Rep. Paul Ryan, R-Wisc., questions ousted IRS Chief Steve Miller and J. Russell George, Treasury Inspector General for Tax Administration, as they testify during a hearing at the House Ways and Means Committee on the Internal Revenue Service (IRS) practice of targeting applicants for tax-exempt status based on political leanings on Capitol Hill, in Washington, Friday, May 17, 2013. Credit: AP
Rep. Paul Ryan (R-WI) hammered outgoing IRS interim head Steven Miller on Friday, demanding to know why Miller did not reveal details about the IRS's targeting of conservative groups in a July hearing despite having known about it since at least last May and despite having been asked specifically about it in Capitol Hill two months later.
"The law ... requires you to not only tell the truth, but to tell the whole truth," an annoyed Ryan said. "You 'cannot conceal or cover up, by any trick scheme or device, any material fact.' How was that not misleading this committee? You knew the targeting was taking place. You know the terms 'Tea Party' [and] 'Patriots' were being used. You just acknowledged a minute ago they were outrageous. And then when you were asked about this after you were briefed about this, that was the answer you gave us? How can we not conclude that you mislead this committee?"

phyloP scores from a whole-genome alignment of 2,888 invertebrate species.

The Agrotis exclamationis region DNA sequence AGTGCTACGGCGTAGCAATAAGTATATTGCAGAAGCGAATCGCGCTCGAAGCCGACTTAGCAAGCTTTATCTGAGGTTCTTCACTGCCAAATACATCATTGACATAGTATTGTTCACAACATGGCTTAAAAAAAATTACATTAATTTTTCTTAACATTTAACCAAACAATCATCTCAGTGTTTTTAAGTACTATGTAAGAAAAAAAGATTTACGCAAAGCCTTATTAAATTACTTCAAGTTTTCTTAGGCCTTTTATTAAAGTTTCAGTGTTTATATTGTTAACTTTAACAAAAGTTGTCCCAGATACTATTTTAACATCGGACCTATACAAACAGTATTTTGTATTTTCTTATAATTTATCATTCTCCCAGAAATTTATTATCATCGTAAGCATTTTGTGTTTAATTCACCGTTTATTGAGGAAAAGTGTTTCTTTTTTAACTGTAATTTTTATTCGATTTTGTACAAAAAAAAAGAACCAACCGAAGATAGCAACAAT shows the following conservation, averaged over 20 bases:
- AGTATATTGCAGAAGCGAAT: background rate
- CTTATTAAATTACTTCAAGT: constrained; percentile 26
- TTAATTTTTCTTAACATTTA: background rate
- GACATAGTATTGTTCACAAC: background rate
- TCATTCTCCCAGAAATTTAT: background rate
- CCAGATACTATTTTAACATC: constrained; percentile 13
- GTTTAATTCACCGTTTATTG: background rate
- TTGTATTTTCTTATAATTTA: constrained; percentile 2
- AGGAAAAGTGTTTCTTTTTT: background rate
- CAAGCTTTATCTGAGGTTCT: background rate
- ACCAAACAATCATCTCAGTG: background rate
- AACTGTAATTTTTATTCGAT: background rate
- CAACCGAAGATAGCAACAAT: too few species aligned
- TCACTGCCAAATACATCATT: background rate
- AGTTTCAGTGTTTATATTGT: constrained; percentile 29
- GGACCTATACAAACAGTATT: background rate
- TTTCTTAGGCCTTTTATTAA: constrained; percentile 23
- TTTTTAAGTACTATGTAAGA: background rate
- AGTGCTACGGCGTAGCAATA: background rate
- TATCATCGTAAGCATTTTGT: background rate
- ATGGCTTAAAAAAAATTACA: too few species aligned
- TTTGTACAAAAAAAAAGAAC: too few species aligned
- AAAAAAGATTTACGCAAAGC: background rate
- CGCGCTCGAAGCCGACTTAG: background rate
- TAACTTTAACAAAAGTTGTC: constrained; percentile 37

Miller's July answer included a general response that "we did group these organization together to ensure consistency, to ensure quality."
"Sir, that was a lot of questions, sir," Miller responded to Ryan on Friday.
"It's one," Ryan shot back. "How can we conclude that you did not mislead this committee?"
"I did not mislead the committee. I stand by my answer then, I stand by my answer now. Harassment discussion that was part of that question implies political motivation. Um, there is a discussion going on. There is no political motivation."
"Let me ask it again," Ryan said.
"Can I answer the question, sir?" Miller interrupted.
"I'm going to help you and give you some clarity here," Ryan responded to chuckles from the gallery.
"... My understanding of that question was the treatment of the cases, because all of the letters." Miller replied after Ryan read back the question from last year. "I'm hearing that people were complaining about letters. My response was to that."
That didn't suffice for Ryan.
"You knew of our concerns of this targeting. You knew of the allegations that had been reported to this committee. We brought you here to talk about it. You received a briefing that this targeting was taking place. But you did not divulge that to this committee when we were asking questions about this."
"I answered the question truthfully," an exhausted-looking Miller responded.
Watch the tense exchange below:
That comes on the heels of the NBC News reporting Friday morning that the commissioner knew about the controversial IRS actions "for a year":